Gabriel gave her an emphatic nod, but raised one eyebrow; Xavier gave a thumbs-up gesture which she knew meant “yes,” then also shook his head. Poplock also bounced once on Tobimar’s shoulder.

Relief surged through her again, this time so strongly she felt herself momentarily weak. He’s nothing monstrous. But they’ve found something else. Now we find out if he can be saved.

It took only a few moments for everyone to be seated. “Once more, welcome, old friends and new. I will call to have us served–”

“Wait, please,” she said. He paused, hand reaching for one of the gems that would have brought servants in to take direction. “There is something we would rather say to you in private, now.”

“Ah. Something more than a social call, then? I should have suspected as much, since I had heard no word of your coming, despite having heard that there was a small group of strange youngsters at old Kell’s place.” Instead of touching for a summons, he passed his hand over another, which was meant for privacy; Kyri felt a faint wash of magic. “As you wish, then.”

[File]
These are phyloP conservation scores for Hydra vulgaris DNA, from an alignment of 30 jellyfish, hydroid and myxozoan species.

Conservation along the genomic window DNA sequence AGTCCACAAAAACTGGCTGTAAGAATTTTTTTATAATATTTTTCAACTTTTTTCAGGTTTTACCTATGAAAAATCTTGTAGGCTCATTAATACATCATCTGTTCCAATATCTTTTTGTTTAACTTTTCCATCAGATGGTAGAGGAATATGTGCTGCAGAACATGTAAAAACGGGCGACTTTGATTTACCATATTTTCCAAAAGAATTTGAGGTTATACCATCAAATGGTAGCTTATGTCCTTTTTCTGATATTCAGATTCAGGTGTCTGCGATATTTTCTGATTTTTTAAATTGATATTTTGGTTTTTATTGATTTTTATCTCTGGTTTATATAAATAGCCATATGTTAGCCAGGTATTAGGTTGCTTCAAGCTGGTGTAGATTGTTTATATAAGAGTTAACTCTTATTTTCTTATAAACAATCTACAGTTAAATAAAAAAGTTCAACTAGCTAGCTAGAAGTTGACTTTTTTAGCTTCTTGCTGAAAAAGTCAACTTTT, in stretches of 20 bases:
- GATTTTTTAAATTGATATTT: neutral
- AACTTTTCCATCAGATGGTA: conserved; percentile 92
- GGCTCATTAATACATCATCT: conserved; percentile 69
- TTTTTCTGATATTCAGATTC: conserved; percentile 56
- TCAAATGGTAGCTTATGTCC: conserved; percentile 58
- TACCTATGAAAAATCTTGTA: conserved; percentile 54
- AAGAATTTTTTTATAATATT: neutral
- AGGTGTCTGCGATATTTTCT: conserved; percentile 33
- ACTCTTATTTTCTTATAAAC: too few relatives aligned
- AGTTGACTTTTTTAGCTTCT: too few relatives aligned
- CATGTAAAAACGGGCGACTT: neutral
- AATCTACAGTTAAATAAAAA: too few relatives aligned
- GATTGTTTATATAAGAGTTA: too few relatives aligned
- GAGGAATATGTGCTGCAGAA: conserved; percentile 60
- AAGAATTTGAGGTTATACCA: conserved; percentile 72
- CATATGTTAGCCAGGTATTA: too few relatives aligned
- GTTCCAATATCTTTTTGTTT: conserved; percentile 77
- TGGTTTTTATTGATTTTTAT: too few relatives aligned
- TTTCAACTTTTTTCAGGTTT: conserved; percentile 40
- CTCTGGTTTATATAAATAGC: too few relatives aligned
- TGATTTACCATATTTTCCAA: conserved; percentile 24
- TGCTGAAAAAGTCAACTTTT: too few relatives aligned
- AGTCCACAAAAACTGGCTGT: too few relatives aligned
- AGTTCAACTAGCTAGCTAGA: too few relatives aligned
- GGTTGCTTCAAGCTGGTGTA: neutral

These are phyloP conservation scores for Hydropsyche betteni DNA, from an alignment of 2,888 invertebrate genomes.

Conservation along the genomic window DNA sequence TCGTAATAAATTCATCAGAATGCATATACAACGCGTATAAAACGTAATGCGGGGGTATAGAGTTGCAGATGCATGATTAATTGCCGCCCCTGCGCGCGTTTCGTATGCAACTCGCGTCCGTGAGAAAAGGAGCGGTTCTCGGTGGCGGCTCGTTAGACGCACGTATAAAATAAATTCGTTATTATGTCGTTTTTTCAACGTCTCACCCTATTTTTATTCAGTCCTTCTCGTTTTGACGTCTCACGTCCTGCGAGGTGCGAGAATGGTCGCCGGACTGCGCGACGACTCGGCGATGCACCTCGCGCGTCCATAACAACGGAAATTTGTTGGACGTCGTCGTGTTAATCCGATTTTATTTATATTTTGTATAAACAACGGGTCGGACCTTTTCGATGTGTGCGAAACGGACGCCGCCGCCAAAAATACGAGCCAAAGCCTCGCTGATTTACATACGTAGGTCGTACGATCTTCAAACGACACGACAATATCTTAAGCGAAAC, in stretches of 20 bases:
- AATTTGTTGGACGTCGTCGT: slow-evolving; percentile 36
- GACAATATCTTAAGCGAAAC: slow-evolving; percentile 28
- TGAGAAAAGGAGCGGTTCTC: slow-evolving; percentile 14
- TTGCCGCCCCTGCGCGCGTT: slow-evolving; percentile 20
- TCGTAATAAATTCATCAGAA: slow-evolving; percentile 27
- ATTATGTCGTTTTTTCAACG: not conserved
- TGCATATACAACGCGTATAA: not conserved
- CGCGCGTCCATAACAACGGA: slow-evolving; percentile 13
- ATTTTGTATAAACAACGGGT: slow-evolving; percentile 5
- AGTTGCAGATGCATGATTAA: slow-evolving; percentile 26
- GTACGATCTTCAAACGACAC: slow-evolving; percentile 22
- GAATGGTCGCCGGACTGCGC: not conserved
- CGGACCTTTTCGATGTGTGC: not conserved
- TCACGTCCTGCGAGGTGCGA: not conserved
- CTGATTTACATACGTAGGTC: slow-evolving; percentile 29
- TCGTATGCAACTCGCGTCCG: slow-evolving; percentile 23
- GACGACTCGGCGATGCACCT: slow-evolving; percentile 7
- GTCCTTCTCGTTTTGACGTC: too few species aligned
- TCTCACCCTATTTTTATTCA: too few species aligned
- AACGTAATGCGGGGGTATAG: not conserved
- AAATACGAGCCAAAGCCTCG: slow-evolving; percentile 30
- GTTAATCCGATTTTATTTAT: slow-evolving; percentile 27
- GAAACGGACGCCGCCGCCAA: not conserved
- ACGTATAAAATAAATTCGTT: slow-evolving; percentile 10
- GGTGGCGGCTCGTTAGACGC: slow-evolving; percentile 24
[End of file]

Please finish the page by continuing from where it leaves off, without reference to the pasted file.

The others looked at her. This is all mine; they’re right. “Jeridan…Do you trust me?”

He opened his mouth to answer instantly, but then paused, seeing her expression. “Completely and without reservation, Phoenix Kyri Vantage,” he said quietly, after a moment. “Speak, then. I gave you my trust that day in the temple, and you proved me right. I shall always trust you.”

She took a deep breath. “Then I must tell you that–somehow–your…likeness, at least…has been used and is perhaps still being used by our enemies.”